By Robert J. Widlar
Taking the root of a number using log converters is a fairly simple matter. All that is needed is to take the log of a voltage, divide it by, say 1⁄2 for the square root, and then take the antilog. A circuit which accomplishes this is shown in Figure 1. A1 and Q1 form the log converter for the input signal. This feeds Q2 which produces a level shift to give zero voltage into the R4, R5 divider for a 1V input. This divider reduces the log voltage by the ratio for the root desired and drives the buffer amplifier, A2. A2 has a second level shifting diode, Q3, its feedback network which gives the output voltage needed to get a 1V output from the antilog generator, consisting of A3 and Q4, with a unity input. The offset voltages of the transistors are nulled out by imbalancing R6 and R8 to give 1V output for 1V input, since any root of one is one.
Note: *The “extraction” used here doubtless has origin in the dental operation most of us would fear less than having to find even a square root without tables or other aids.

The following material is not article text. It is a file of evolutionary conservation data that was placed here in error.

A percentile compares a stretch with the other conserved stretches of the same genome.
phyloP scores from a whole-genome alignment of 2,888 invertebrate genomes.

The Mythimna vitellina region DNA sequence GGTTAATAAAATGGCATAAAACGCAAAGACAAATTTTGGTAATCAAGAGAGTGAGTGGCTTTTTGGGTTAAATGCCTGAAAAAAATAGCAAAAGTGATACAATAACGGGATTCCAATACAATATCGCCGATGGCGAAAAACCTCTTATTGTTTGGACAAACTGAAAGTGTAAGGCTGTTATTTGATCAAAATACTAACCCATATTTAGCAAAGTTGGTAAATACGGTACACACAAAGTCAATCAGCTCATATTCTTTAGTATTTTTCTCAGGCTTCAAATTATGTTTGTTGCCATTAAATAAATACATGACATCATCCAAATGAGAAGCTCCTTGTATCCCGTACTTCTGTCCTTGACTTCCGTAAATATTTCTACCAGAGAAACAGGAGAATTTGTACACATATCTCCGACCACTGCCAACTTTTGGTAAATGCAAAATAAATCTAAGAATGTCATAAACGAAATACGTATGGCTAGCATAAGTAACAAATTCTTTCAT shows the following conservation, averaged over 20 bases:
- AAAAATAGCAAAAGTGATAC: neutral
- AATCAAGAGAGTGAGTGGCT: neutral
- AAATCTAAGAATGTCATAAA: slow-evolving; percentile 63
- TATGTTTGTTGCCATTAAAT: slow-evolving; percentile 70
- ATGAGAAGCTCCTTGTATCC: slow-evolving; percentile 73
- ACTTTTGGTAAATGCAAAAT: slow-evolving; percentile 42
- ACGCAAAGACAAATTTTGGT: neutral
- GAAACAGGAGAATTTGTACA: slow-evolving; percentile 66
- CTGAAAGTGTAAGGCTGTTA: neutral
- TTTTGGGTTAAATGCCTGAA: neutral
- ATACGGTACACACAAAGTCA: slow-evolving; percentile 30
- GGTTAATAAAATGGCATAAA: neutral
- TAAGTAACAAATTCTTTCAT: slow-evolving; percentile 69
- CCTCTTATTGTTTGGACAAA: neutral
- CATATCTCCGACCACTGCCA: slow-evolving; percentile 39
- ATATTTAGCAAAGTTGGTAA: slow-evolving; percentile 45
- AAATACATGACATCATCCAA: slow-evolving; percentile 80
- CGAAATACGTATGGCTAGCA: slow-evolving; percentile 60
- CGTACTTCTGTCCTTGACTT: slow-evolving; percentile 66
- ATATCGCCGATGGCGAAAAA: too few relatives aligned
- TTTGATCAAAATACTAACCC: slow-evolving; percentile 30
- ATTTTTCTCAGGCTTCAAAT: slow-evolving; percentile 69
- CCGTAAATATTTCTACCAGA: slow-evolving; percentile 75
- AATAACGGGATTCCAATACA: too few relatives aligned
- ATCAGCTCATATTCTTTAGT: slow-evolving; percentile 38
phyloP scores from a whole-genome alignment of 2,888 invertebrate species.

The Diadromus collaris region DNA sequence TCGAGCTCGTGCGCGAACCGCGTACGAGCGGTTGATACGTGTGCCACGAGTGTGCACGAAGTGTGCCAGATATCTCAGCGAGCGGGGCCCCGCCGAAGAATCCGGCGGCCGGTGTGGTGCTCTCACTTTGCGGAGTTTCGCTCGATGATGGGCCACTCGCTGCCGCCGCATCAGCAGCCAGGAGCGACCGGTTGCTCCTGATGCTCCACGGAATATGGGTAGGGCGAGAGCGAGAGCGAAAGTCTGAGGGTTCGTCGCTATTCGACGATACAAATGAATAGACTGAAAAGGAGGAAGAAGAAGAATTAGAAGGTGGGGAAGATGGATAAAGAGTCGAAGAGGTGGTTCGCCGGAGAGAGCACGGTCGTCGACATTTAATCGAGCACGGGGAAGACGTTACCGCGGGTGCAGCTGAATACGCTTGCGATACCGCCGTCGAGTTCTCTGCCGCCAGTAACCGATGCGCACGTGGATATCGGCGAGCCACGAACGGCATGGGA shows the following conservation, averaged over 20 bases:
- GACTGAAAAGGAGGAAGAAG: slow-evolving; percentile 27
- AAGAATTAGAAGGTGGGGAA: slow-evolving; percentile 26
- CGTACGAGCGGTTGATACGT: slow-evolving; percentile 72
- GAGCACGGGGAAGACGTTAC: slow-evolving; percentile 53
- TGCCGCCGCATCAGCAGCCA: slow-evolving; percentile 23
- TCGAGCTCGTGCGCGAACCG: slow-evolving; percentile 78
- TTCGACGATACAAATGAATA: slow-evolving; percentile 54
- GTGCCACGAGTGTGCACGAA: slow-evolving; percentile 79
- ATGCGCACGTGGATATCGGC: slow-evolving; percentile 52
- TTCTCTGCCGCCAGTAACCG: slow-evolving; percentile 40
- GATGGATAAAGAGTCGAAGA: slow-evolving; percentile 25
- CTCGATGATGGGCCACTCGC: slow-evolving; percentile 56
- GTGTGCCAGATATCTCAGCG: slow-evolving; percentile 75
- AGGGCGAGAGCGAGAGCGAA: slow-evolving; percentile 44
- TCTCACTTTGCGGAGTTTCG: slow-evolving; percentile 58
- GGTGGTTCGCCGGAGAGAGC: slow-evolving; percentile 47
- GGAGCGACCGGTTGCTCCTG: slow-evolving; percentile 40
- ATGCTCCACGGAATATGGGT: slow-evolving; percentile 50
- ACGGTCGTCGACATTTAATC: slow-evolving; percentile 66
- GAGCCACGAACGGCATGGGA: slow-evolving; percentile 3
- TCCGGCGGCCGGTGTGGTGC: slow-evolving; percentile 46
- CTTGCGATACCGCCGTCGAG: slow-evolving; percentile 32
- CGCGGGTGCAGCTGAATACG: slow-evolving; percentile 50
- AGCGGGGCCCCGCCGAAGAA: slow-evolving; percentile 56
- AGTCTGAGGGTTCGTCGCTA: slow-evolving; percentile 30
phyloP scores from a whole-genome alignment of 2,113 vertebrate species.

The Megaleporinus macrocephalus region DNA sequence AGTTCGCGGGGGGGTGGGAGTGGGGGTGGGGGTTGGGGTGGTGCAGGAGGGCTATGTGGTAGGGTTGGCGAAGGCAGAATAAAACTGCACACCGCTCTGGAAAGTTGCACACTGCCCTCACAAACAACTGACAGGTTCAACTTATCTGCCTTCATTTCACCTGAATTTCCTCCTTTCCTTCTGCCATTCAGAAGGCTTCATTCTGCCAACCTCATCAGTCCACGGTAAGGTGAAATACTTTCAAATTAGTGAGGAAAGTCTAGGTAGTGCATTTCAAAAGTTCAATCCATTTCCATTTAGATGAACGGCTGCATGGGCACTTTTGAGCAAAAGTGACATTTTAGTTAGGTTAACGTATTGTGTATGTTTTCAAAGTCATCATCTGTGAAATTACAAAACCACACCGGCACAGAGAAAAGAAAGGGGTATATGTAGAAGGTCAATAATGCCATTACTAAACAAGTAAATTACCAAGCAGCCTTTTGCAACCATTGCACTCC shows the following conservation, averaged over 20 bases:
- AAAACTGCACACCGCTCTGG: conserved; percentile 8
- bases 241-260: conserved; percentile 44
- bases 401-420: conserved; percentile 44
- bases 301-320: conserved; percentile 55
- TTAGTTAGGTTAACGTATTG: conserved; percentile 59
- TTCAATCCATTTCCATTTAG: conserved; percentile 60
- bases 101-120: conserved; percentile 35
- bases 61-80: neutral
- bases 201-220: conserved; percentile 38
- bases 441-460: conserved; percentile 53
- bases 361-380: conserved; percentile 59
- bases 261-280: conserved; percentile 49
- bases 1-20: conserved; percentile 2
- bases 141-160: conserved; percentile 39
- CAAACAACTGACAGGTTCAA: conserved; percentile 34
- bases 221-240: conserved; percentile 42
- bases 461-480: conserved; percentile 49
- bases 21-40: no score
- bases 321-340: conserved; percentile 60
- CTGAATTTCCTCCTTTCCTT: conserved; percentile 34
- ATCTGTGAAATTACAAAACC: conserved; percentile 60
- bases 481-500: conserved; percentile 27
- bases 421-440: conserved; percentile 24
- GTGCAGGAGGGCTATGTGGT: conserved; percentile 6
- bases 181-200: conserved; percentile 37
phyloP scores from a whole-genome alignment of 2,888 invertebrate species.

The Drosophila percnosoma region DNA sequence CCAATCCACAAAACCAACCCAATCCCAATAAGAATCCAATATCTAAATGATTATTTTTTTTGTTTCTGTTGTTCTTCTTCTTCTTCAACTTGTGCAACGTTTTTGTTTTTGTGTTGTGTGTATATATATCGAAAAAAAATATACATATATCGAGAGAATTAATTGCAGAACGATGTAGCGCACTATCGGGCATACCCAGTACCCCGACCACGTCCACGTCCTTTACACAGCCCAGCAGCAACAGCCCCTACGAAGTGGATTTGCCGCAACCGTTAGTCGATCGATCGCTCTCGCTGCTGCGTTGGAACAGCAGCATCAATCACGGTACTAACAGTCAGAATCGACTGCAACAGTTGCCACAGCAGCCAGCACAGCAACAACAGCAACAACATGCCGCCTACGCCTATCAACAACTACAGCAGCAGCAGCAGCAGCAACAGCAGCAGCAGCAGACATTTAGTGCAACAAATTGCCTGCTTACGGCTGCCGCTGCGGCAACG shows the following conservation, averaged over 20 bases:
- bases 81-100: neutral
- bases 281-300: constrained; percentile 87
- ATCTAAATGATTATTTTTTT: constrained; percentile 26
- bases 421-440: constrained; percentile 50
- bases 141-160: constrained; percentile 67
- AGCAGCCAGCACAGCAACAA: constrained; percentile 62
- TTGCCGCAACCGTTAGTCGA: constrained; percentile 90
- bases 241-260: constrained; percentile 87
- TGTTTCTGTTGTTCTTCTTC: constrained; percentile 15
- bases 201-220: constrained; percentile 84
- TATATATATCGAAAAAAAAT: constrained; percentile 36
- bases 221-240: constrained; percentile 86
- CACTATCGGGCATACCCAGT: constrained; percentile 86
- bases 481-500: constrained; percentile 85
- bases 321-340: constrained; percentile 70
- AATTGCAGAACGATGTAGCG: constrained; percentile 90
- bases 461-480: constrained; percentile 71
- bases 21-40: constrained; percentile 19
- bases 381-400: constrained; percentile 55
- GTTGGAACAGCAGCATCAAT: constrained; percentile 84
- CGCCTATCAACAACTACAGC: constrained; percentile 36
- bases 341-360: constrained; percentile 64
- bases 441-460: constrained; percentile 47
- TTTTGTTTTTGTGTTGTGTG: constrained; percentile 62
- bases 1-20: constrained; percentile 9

Q2 and Q3 are connected as diodes in order to simplify the circuitry. This doesn’t introduce problems because both operate over a very limited current range, and it is really only required that they match. R7 is a gain-compensating resistor which keeps the currents in Q2 and Q3 equal with changes in signal level.
As with the multiplier/divider, the circuit is insensitive to temperature as long as all the transistors are at the same temperature. Using transistor pairs and matching them as shown minimizes the effects of gradients.
The circuit has 1-percent accuracy for input voltages between 0.5 and 50V. For lower input voltages, A1 and A3 must have their offsets balanced out individually.
1763 08 December 2007
The circuit gives the highest input impedance of any operational amplifier circuit.
Comparator for driving DTL and TTL integrated circuits, Comparator and Lamp Driver.